Thank you, Jan, for this wonderful analogy of writing speed and a child labeled “slow”. I totally agree with your observations and they “mean” something to me. How well we write should have nothing to do with speed OR anyone else’s standard for writing progress. In the long (or short) run, what we put down on the page is what matters and not how fast we write it down.
    Patti

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    • says

      I’m glad if it helped, Patti. I do know, and I’m sure you’d agree, that readers don’t care if a writer agonized over a book for five years versus five months. They judge it on it’s own merits.

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  12. says

    Does calling yourself slow entice you to write faster?

    Sticks and stones may break my bones but names will never hurt me. Unless I’m throwing names/labels at myself because they are usually counterproductive.

    Can you see any advantages to the qualities which make you slow? How might they be strengths?

    Yes. I think writing slowly can make the story richer much like a soup or stew simmering over a low flame is enhanced over time.

    Can you patiently identify and eliminate the barriers to your progress?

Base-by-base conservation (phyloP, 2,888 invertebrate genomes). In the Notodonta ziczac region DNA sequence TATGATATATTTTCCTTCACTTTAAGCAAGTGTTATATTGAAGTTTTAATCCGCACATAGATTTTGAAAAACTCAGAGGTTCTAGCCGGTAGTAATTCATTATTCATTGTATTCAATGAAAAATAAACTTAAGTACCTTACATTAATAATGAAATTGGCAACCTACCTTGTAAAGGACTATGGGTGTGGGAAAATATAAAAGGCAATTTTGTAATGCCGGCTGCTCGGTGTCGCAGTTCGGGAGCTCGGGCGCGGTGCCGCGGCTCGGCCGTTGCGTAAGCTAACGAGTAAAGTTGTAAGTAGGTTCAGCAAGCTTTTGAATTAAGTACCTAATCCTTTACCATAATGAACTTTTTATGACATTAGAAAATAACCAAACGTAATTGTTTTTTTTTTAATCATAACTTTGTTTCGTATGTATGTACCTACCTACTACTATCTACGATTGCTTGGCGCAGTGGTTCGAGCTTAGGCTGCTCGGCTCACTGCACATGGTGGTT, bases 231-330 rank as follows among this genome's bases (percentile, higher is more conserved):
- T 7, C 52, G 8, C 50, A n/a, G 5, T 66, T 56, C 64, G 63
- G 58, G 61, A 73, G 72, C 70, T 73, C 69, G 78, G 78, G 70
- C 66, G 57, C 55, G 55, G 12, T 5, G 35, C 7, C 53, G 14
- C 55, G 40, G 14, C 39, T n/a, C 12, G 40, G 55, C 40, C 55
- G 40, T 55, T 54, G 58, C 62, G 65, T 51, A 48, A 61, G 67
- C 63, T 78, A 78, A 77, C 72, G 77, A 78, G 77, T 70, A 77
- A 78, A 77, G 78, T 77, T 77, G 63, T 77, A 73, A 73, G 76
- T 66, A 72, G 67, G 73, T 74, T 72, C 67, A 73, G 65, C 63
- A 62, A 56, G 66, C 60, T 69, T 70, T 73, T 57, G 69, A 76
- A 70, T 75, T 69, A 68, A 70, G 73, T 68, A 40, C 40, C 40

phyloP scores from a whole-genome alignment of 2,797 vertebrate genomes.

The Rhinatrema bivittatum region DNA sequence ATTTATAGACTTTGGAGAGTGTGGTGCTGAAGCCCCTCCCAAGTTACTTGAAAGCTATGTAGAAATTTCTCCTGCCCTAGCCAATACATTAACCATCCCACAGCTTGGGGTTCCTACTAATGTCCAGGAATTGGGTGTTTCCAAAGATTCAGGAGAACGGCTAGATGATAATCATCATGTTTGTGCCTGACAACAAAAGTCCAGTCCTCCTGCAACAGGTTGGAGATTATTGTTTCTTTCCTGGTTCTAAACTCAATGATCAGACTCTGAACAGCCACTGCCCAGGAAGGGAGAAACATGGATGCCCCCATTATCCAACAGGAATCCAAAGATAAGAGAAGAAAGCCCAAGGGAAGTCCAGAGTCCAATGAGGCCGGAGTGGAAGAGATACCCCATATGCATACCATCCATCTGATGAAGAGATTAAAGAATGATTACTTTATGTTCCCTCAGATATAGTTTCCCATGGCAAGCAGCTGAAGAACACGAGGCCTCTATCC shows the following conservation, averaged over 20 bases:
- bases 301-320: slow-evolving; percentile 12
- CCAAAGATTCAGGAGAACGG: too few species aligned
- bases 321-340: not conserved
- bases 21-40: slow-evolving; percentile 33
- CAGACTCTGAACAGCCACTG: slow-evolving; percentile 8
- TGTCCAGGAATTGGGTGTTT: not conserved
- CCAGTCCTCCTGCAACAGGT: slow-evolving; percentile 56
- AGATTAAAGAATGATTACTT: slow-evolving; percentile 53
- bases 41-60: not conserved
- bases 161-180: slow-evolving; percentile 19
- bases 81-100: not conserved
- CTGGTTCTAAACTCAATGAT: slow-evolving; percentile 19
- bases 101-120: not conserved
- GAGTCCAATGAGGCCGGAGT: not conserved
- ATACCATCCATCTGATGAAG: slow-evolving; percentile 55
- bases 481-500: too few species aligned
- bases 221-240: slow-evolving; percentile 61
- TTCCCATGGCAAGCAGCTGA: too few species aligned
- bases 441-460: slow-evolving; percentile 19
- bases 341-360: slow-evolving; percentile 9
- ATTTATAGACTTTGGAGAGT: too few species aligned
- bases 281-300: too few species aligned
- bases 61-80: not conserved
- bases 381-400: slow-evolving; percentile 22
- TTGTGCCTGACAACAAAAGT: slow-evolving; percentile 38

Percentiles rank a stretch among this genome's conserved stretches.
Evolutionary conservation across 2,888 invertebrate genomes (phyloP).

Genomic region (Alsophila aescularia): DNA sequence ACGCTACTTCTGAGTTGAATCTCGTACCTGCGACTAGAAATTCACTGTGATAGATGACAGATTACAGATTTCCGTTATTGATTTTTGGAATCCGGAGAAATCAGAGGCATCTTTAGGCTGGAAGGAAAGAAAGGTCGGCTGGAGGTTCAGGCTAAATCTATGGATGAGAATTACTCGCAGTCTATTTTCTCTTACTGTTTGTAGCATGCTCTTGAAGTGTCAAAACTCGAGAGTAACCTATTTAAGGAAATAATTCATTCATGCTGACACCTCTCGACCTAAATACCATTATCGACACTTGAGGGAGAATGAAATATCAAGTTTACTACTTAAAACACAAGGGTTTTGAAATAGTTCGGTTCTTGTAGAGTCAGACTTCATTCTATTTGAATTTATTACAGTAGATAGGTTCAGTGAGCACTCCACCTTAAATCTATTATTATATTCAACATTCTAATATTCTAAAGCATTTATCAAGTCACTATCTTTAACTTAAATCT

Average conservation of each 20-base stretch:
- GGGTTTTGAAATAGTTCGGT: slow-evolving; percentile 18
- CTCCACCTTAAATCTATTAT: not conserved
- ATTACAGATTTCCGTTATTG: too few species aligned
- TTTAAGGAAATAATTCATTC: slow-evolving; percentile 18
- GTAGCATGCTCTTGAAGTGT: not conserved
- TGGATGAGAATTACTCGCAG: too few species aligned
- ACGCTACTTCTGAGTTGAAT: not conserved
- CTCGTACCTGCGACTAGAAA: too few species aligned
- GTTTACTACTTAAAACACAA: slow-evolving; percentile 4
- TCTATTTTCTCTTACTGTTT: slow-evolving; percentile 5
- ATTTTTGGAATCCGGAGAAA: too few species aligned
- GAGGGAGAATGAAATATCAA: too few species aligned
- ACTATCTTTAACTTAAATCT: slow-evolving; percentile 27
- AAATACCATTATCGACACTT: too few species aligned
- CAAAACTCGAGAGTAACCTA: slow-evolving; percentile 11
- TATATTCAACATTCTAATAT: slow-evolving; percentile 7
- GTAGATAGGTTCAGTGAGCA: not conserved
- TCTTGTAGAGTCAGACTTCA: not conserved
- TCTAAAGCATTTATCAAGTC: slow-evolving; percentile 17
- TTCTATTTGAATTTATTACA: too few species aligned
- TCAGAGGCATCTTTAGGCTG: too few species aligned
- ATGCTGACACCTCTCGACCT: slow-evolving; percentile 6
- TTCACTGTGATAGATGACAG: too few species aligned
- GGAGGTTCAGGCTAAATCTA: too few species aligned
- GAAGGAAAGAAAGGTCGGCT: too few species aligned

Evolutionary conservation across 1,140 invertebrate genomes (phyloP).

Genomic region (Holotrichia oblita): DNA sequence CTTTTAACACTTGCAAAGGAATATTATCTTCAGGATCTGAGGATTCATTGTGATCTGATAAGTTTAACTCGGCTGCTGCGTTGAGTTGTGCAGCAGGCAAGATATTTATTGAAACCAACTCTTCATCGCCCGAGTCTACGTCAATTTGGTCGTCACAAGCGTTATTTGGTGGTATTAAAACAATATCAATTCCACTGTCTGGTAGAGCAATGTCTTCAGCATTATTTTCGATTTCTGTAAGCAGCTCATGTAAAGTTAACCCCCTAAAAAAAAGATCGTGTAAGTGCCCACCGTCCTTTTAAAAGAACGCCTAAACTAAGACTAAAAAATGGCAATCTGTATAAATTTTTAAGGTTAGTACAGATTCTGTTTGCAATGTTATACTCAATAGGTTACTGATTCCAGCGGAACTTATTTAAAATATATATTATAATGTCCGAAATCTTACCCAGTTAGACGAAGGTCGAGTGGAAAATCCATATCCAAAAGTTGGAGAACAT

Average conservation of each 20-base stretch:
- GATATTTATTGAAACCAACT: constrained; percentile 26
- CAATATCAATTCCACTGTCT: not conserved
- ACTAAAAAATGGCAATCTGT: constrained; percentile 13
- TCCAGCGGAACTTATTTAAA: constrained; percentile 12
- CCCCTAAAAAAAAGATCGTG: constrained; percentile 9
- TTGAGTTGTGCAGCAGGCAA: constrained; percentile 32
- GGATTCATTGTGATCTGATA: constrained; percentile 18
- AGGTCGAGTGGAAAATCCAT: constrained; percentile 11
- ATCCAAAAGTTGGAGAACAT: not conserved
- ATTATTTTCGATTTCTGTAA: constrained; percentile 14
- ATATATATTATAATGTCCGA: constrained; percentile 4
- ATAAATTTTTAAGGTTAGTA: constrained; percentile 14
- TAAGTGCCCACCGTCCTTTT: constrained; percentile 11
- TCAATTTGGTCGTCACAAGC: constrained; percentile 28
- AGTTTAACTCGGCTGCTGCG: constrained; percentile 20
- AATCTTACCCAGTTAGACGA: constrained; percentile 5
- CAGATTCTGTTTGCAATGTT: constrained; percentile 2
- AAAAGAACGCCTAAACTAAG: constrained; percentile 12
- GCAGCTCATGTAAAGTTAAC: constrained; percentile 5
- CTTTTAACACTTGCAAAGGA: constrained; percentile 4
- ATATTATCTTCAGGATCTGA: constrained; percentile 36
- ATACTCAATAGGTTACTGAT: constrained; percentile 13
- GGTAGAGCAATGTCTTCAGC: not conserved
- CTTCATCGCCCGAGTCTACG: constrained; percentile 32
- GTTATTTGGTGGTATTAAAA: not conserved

This is one of my goals for 2014.

    Thanks so much for this post, Jan. Count me among those who look forward to reading your slow-cooked stories.

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    • says

      I do love the metaphor of the slow-food movement when it comes to writing speed. Thank you, T. And I’m expecting great things for you in 2014.

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  13. says

    I learned the hard way that there is no correlation between the speed at which one writes and the product on the page. I was working with Grisham on a novel (he offered to mentor me) and since he writes 5-6 pages a day, I was inspired to keep to that pace. Though I seldom got 5 pages, I averaged about 3 but when I finished the first draft, he dinged me for just about everything. It was not until I wrote a book about writing with him that I realized I’d been a speed demon and hadn’t held to the concepts and teachings he’d imparted to me. So I went back into the novel and took it slow and easy, redid it completely and now its being published. So my takeaway is: speed kills good writing so take your own sweet time.

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    • says

      Now that you’ve had a chance to internalize his feedback, Tony, will be interesting to see if your speed picks up. Not that it matters. I think we’re all agreeing the quality is more important than the quantity.

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  14. says

    It’s nice to know I’m not the only writer working at a snail’s pace. I’m currently reading Brene’ Brown’s book, The Gifts of Imperfection, in an effort to be more accepting of my process.

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    • says